Mobile securityThere has been a data security arms race dating back to at least the 1970s. In recent years, however, that arms race has escalated steeply, with many global hacking and black-hat activist groups deploying increasingly sophisticated and wide-spread attacks that are difficult to defend against.

Worse, many of these attacks are done for no reason other than to prove they can be done. The recent high-profile attacks on the Sony and Microsoft gaming networks over Christmas, for example, were engineered by a small group who had no ideological, or monetary goal. Taking down the XBox and Playstation networks was simply an advertisement for the hackers’ do-it-yourself botnet software.

Bring-Your-Own-Device (BYOD) policies similarly bring big security challenges, with the majority of data breaches now coming from plain human error. Networks are growing faster than anyone can oversee them, much less protect them. Companies that desire safety from cyberthreats in 2015 will need to take security more seriously.

Major Network Security Concerns In 2015

1 – Visibility

Today’s Systems Administrator needs the ability to actually see what is happening on the network at any given time. The high-profile attack on Sony Pictures involved many terabytes of data being transferred out of the system, including complete uncompressed movies in production. Had Sony’s sysadmin even known this was happening, the hack could have been shut down far earlier.

Investment in network visibility solutions, such as “smart” systems alerting admins to potential issues, and admins who are capable of understanding what those alerts mean in context of the entire network, is neccessary.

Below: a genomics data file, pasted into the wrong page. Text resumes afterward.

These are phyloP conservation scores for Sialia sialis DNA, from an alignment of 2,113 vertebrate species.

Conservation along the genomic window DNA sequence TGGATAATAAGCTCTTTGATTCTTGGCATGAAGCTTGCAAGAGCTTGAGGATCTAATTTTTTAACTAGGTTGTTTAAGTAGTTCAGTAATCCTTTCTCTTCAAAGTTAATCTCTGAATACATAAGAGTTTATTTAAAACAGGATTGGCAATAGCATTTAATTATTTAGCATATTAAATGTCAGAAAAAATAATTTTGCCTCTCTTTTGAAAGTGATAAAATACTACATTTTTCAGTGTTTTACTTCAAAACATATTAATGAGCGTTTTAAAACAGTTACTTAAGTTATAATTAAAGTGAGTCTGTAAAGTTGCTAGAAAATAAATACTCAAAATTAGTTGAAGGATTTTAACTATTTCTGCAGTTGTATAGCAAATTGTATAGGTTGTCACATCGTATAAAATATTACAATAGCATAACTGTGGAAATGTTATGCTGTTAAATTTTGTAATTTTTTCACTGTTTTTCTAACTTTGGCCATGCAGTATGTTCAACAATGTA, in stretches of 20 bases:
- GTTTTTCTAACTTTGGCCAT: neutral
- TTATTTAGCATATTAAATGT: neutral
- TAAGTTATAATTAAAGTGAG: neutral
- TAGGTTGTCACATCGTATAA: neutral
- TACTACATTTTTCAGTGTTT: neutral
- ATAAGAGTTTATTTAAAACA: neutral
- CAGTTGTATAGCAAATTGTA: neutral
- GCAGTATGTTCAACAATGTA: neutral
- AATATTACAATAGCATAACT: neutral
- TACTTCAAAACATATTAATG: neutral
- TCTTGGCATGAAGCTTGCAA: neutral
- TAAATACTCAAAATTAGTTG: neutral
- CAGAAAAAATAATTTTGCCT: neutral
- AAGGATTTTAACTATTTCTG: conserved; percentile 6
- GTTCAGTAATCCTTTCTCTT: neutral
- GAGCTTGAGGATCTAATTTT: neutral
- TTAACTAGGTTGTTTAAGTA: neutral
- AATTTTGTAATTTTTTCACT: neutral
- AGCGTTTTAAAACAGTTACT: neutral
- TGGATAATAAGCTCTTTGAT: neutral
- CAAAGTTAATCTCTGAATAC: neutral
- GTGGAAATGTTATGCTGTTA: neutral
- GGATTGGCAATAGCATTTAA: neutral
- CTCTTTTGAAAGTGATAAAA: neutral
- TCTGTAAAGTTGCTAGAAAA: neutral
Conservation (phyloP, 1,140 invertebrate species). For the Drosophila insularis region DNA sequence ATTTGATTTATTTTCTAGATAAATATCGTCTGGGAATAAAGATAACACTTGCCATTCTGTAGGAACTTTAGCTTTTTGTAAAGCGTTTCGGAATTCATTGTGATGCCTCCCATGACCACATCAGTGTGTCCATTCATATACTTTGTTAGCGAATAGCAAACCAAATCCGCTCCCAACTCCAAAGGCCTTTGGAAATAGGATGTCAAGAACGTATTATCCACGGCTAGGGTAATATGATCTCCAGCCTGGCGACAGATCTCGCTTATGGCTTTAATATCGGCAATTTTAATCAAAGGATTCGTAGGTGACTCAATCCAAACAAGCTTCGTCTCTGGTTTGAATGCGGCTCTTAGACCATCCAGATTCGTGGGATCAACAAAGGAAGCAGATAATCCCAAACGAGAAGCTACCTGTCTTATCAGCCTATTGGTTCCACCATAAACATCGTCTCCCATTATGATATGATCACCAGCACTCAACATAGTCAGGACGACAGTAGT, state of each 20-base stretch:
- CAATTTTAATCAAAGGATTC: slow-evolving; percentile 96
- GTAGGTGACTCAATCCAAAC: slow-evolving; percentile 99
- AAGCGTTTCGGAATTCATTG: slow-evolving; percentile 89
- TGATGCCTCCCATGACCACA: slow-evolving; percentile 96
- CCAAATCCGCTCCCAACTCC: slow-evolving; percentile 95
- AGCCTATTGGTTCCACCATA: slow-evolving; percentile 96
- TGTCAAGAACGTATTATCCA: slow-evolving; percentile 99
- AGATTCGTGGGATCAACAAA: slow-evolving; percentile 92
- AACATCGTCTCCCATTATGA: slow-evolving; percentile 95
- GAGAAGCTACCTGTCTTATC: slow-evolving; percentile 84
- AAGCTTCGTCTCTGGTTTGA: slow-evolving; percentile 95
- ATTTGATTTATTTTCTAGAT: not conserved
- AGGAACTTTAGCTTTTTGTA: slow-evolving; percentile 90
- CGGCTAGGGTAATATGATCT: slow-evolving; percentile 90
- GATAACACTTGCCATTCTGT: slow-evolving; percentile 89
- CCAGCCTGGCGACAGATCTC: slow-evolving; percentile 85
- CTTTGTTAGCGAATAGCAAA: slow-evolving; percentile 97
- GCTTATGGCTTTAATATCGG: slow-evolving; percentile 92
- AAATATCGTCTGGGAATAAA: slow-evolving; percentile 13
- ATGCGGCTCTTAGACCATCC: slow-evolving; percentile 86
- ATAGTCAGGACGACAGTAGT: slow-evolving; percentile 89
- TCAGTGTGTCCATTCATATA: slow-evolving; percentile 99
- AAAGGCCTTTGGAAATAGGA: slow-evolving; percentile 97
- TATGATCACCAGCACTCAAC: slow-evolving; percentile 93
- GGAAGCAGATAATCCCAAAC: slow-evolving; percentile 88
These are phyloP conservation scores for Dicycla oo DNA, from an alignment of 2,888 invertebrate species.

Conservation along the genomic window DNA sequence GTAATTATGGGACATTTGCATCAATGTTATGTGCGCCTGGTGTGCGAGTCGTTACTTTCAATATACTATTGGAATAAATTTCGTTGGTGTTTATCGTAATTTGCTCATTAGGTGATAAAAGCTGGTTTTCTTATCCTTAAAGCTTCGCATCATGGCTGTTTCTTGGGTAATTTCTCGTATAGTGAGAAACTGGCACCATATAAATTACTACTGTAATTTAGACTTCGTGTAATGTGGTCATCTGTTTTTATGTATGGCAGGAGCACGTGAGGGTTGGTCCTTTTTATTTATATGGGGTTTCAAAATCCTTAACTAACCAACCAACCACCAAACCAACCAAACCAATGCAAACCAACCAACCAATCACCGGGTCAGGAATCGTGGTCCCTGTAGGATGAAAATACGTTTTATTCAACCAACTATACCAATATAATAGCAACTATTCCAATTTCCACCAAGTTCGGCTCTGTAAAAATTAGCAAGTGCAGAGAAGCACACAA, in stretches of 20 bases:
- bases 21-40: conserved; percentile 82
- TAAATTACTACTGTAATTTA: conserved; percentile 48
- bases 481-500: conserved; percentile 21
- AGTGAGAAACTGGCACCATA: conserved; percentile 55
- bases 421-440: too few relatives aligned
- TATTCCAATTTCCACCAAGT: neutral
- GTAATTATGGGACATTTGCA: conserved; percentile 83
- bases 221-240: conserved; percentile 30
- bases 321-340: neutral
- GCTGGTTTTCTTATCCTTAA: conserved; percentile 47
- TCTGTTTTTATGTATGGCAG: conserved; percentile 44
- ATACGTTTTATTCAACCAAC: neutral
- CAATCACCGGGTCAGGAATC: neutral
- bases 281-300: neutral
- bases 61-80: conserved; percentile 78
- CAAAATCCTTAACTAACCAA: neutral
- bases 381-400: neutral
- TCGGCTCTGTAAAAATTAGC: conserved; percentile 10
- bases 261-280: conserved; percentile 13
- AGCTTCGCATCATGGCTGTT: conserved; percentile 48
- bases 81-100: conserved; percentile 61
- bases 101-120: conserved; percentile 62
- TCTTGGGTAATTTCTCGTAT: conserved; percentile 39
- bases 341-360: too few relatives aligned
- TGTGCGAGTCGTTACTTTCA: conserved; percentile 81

2 – Mobile Application Management (MAM) over Mobile Device Management (MDM)

For many companies, the solution to BYOD security problems was Mobile Device Management (MDM). In this scenario, a business takes direct control of employee devices, dictating installed software and firmware.

The problem here is twofold. First, employees find this extremely intrusive and resent having to give up control of their personal devices. Secondly, MDM is not very effective – there are too many other avenues for attack. Additionally, if MDM damages the device, a nasty blame game and Human Resources problem can erupt.

Mobile Application Management (MAM) is a more valuable investment. By putting protections on the server side, restricting access to data and apps, MAM can block suspicious activity without putting onerous controls on workers’ devices.

3 – Flexibility

Finally, in a more general sense, businesses must find ways to improve cyberthreat response times. Hackers are intensely “in the moment,” monitoring their attacks closely, and quickly adapting attack strategy in response to defensive moves. When system administrators, or network security bots are handcuffed by procedures that guarantee day or week long delays, hackers have the advantage.

Businesses must take network security as seriously as a nation protecting its physical borders. Defense measures, such as Mobile Application Management, improvements in network visibility, and reduced threat response times are paramount. In 2015, anything less is an an open invitation for hackers.